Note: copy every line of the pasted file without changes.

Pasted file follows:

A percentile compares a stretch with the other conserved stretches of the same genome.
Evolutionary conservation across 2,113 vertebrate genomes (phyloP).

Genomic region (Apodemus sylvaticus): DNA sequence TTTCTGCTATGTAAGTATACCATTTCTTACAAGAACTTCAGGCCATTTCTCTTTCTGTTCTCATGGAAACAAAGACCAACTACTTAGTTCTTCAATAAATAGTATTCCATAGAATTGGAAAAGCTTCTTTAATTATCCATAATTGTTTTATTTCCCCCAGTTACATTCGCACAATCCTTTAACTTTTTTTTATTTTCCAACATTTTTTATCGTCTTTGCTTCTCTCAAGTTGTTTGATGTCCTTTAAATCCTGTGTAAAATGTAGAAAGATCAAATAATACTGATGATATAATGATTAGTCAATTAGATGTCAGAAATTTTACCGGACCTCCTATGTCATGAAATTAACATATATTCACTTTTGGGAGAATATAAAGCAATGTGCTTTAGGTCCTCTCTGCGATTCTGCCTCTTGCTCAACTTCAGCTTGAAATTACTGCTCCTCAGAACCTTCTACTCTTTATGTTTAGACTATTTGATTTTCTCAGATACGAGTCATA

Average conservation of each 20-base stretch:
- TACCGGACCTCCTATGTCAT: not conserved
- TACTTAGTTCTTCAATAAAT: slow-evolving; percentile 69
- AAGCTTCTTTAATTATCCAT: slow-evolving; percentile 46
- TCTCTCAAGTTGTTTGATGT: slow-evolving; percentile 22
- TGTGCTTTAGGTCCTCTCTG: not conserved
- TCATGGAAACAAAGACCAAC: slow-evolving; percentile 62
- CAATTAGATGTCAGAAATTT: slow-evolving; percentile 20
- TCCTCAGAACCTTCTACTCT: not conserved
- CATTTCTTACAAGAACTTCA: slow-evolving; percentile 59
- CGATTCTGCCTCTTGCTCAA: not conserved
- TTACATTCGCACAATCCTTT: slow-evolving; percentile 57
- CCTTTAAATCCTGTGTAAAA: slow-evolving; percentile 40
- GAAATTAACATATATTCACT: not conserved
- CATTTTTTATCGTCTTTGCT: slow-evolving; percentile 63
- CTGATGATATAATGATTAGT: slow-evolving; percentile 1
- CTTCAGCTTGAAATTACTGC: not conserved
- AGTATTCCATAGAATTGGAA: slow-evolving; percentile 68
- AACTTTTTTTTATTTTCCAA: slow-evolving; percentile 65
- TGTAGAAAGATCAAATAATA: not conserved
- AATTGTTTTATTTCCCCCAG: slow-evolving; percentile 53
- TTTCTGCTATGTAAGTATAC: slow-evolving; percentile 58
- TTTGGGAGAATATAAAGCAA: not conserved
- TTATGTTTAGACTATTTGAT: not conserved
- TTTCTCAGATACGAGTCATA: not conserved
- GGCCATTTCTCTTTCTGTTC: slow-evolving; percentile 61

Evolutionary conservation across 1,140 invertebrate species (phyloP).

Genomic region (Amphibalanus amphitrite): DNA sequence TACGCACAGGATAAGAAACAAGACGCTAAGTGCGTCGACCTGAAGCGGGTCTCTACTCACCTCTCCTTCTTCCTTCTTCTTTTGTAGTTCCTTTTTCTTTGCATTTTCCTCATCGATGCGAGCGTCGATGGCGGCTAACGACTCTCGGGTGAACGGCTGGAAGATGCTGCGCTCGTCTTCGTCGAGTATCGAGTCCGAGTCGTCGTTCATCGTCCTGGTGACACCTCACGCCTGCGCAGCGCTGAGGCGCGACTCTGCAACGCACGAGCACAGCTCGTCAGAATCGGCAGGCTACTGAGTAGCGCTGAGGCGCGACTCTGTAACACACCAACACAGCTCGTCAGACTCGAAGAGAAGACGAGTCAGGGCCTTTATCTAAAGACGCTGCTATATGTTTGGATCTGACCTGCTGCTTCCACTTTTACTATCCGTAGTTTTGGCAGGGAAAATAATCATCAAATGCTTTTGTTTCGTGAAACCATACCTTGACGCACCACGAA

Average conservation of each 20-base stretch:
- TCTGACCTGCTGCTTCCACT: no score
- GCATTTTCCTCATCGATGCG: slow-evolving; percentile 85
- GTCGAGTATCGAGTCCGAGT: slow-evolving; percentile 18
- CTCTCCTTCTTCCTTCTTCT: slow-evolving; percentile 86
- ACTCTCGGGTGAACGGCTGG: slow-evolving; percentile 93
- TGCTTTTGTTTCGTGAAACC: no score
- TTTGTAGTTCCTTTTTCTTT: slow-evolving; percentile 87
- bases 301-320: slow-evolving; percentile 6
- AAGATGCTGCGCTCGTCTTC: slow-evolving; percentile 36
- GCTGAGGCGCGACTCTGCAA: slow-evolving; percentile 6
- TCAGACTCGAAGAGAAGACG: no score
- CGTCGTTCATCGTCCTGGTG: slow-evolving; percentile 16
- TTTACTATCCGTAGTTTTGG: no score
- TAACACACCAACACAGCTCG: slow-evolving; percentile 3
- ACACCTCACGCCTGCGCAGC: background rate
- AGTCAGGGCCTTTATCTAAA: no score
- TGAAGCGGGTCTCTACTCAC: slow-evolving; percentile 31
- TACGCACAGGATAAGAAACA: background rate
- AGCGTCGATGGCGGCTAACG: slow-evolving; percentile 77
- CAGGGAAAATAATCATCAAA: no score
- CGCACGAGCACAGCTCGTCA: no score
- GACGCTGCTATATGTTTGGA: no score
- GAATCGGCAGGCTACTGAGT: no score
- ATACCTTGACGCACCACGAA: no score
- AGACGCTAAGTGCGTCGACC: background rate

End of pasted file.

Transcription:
A percentile compares a stretch with the other conserved stretches of the same genome.
Evolutionary conservation across 2,113 vertebrate genomes (phyloP).

Genomic region (Apodemus sylvaticus): DNA sequence TTTCTGCTATGTAAGTATACCATTTCTTACAAGAACTTCAGGCCATTTCTCTTTCTGTTCTCATGGAAACAAAGACCAACTACTTAGTTCTTCAATAAATAGTATTCCATAGAATTGGAAAAGCTTCTTTAATTATCCATAATTGTTTTATTTCCCCCAGTTACATTCGCACAATCCTTTAACTTTTTTTTATTTTCCAACATTTTTTATCGTCTTTGCTTCTCTCAAGTTGTTTGATGTCCTTTAAATCCTGTGTAAAATGTAGAAAGATCAAATAATACTGATGATATAATGATTAGTCAATTAGATGTCAGAAATTTTACCGGACCTCCTATGTCATGAAATTAACATATATTCACTTTTGGGAGAATATAAAGCAATGTGCTTTAGGTCCTCTCTGCGATTCTGCCTCTTGCTCAACTTCAGCTTGAAATTACTGCTCCTCAGAACCTTCTACTCTTTATGTTTAGACTATTTGATTTTCTCAGATACGAGTCATA

Average conservation of each 20-base stretch:
- TACCGGACCTCCTATGTCAT: not conserved
- TACTTAGTTCTTCAATAAAT: slow-evolving; percentile 69
- AAGCTTCTTTAATTATCCAT: slow-evolving; percentile 46
- TCTCTCAAGTTGTTTGATGT: slow-evolving; percentile 22
- TGTGCTTTAGGTCCTCTCTG: not conserved
- TCATGGAAACAAAGACCAAC: slow-evolving; percentile 62
- CAATTAGATGTCAGAAATTT: slow-evolving; percentile 20
- TCCTCAGAACCTTCTACTCT: not conserved
- CATTTCTTACAAGAACTTCA: slow-evolving; percentile 59
- CGATTCTGCCTCTTGCTCAA: not conserved
- TTACATTCGCACAATCCTTT: slow-evolving; percentile 57
- CCTTTAAATCCTGTGTAAAA: slow-evolving; percentile 40
- GAAATTAACATATATTCACT: not conserved
- CATTTTTTATCGTCTTTGCT: slow-evolving; percentile 63
- CTGATGATATAATGATTAGT: slow-evolving; percentile 1
- CTTCAGCTTGAAATTACTGC: not conserved
- AGTATTCCATAGAATTGGAA: slow-evolving; percentile 68
- AACTTTTTTTTATTTTCCAA: slow-evolving; percentile 65
- TGTAGAAAGATCAAATAATA: not conserved
- AATTGTTTTATTTCCCCCAG: slow-evolving; percentile 53
- TTTCTGCTATGTAAGTATAC: slow-evolving; percentile 58
- TTTGGGAGAATATAAAGCAA: not conserved
- TTATGTTTAGACTATTTGAT: not conserved
- TTTCTCAGATACGAGTCATA: not conserved
- GGCCATTTCTCTTTCTGTTC: slow-evolving; percentile 61

Evolutionary conservation across 1,140 invertebrate species (phyloP).

Genomic region (Amphibalanus amphitrite): DNA sequence TACGCACAGGATAAGAAACAAGACGCTAAGTGCGTCGACCTGAAGCGGGTCTCTACTCACCTCTCCTTCTTCCTTCTTCTTTTGTAGTTCCTTTTTCTTTGCATTTTCCTCATCGATGCGAGCGTCGATGGCGGCTAACGACTCTCGGGTGAACGGCTGGAAGATGCTGCGCTCGTCTTCGTCGAGTATCGAGTCCGAGTCGTCGTTCATCGTCCTGGTGACACCTCACGCCTGCGCAGCGCTGAGGCGCGACTCTGCAACGCACGAGCACAGCTCGTCAGAATCGGCAGGCTACTGAGTAGCGCTGAGGCGCGACTCTGTAACACACCAACACAGCTCGTCAGACTCGAAGAGAAGACGAGTCAGGGCCTTTATCTAAAGACGCTGCTATATGTTTGGATCTGACCTGCTGCTTCCACTTTTACTATCCGTAGTTTTGGCAGGGAAAATAATCATCAAATGCTTTTGTTTCGTGAAACCATACCTTGACGCACCACGAA

Average conservation of each 20-base stretch:
- TCTGACCTGCTGCTTCCACT: no score
- GCATTTTCCTCATCGATGCG: slow-evolving; percentile 85
- GTCGAGTATCGAGTCCGAGT: slow-evolving; percentile 18
- CTCTCCTTCTTCCTTCTTCT: slow-evolving; percentile 86
- ACTCTCGGGTGAACGGCTGG: slow-evolving; percentile 93
- TGCTTTTGTTTCGTGAAACC: no score
- TTTGTAGTTCCTTTTTCTTT: slow-evolving; percentile 87
- bases 301-320: slow-evolving; percentile 6
- AAGATGCTGCGCTCGTCTTC: slow-evolving; percentile 36
- GCTGAGGCGCGACTCTGCAA: slow-evolving; percentile 6
- TCAGACTCGAAGAGAAGACG: no score
- CGTCGTTCATCGTCCTGGTG: slow-evolving; percentile 16
- TTTACTATCCGTAGTTTTGG: no score
- TAACACACCAACACAGCTCG: slow-evolving; percentile 3
- ACACCTCACGCCTGCGCAGC: background rate
- AGTCAGGGCCTTTATCTAAA: no score
- TGAAGCGGGTCTCTACTCAC: slow-evolving; percentile 31
- TACGCACAGGATAAGAAACA: background rate
- AGCGTCGATGGCGGCTAACG: slow-evolving; percentile 77
- CAGGGAAAATAATCATCAAA: no score
- CGCACGAGCACAGCTCGTCA: no score
- GACGCTGCTATATGTTTGGA: no score
- GAATCGGCAGGCTACTGAGT: no score
- ATACCTTGACGCACCACGAA: no score
- AGACGCTAAGTGCGTCGACC: background rate